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10. Yellowstone National Park | Montana National Parks

yellowstone river, waterfall, wyoming-258591.jpg
Yellowstone National Park | Montana National Parks

Last, but certainly not least, we have America’s oldest national park.

In 2020, Yellowstone National Park attracted 3.8 million visitors. This park features more than two million acres of a high mountain-ringed plateau which have been set aside for permanent protection as a natural preserve.

If you thought you were going off without a history lesson then you haven’t figured me out yet. Here we go . . .

No One Believed It Was Real Until The Washburn Party

bison, wyoming, yellowstone-5066629.jpg
Wildlife at Yellowstone National Park | Montana National Parks

Before it became America’s first national park in 1872, people explored this fantastic place. They told tales of its magnificent beauty and amazing natural wonders. Few people believed these stories however.

Putting myself in there shoes, I know I’ve heard my share of tall tales. As a schoolteacher for over 25 years, I’ve had a ringside seat for some of the most creative stories I’ve ever heard. You’d be truly amazed at the what the dog can do with that child’s homework.

In the case of Yellowstone, however, these stories were true.

In 1869, C.W. Cook saw some of Yellowstone’s incredible geysers with two traveling companions. Cook was so moved by his experience that he submitted an article to Lippincott’s magazine.

He received a curt reply from them which read as follows: “Thank-you, but we do not print fiction.” Don’t you just love publishers.

When the writer passed into the field of vents in the surface of the earth which suddenly shot tons of water two hundred feet into the air; one such monster that obligingly erupted every hour on the hour; fountains of boiling water that played continuously; explosions of multicolored muds that plastered the landscape; hills made of solid brimstone; ice-cold streams with hot stones on the bottom; a valley of smokes, or a hillside that looked like a New England factory town with its belching chimneys–well, it was said what Artemus Ward would have called “2 mutch.”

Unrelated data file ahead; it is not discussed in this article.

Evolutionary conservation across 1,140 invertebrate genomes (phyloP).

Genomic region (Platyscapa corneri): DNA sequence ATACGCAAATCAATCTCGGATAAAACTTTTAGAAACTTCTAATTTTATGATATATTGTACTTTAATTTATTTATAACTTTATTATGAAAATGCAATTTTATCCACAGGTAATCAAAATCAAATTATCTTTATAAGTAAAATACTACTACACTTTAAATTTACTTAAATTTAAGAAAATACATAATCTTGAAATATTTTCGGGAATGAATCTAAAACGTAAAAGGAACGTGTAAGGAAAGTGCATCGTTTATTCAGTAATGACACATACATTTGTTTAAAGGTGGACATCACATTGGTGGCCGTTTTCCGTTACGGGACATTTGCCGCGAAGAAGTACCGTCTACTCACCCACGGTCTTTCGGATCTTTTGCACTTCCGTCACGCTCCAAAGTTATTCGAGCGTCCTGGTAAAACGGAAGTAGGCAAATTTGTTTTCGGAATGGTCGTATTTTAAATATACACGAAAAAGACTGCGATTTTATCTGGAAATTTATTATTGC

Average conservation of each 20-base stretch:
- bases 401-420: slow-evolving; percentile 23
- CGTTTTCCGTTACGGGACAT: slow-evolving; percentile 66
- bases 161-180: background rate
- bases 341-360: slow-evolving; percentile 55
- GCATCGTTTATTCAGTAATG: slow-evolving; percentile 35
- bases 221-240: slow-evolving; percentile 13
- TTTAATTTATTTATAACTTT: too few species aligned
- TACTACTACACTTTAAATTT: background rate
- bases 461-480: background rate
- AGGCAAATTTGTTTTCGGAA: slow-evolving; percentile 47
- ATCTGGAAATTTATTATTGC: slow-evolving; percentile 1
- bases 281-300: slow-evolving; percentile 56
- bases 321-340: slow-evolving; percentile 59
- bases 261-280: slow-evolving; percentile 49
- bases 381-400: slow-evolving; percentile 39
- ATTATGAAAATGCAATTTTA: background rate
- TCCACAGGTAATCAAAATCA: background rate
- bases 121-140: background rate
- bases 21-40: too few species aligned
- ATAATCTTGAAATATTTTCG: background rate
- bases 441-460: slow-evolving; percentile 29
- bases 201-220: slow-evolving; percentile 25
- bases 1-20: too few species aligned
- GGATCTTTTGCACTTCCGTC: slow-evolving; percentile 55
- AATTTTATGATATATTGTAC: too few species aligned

-Freeman Tilden, The National Parks

Old Faithful | Yellowstone National Park

Old Faithful at Yellowstone National Park | Courtesy of Wikimedia Commons

It was left to the Washburn Party, led by Henry Washburn and Nathaniel Pitt Langford, to convince a skeptical public that this place was as magnificent as people were describing it.

Members of the party made detailed maps and observations of the region, explored numerous lakes, climbed mountains, and observed an incredible array of wildlife.

The Washburn Party traveled to the Upper and Lower Geyser Basins. They were so fascinated by the regular eruptions of one geyser in particular that they decided to name it Old Faithful. And the name stuck!

The Official Report Of The Washburn Party

The Washburn Expedition to the Yellowstone and Firehole Rivers in the year 1870 | Courtesy of Wikimedia Commons

The official report of the Washburn Party was written by Lieutenant Gustavus C. Doane. He described, day by day, what the party saw in Yellowstone.

As Freeman Tilden writes, “He [Doane] climbed the peak now known as Mount Washburn on a day when the pure air of the country revealed everything with crystal clarity.

He saw the snowy summits above the Gallatin Valley, and from them traced almost an unbroken circle of mountains, of which he thought the Tetons were a part.” (Source: The National Parks, Freeman Tilden)

Doane’s report authenticated earlier descriptions of Yellowstone. A skeptical public finally began to believe these fantastic tales of this wilderness wonderland.

RELATED: 10+ (FASCINATING) Yellowstone National Park Facts You Probably Didn’t Realize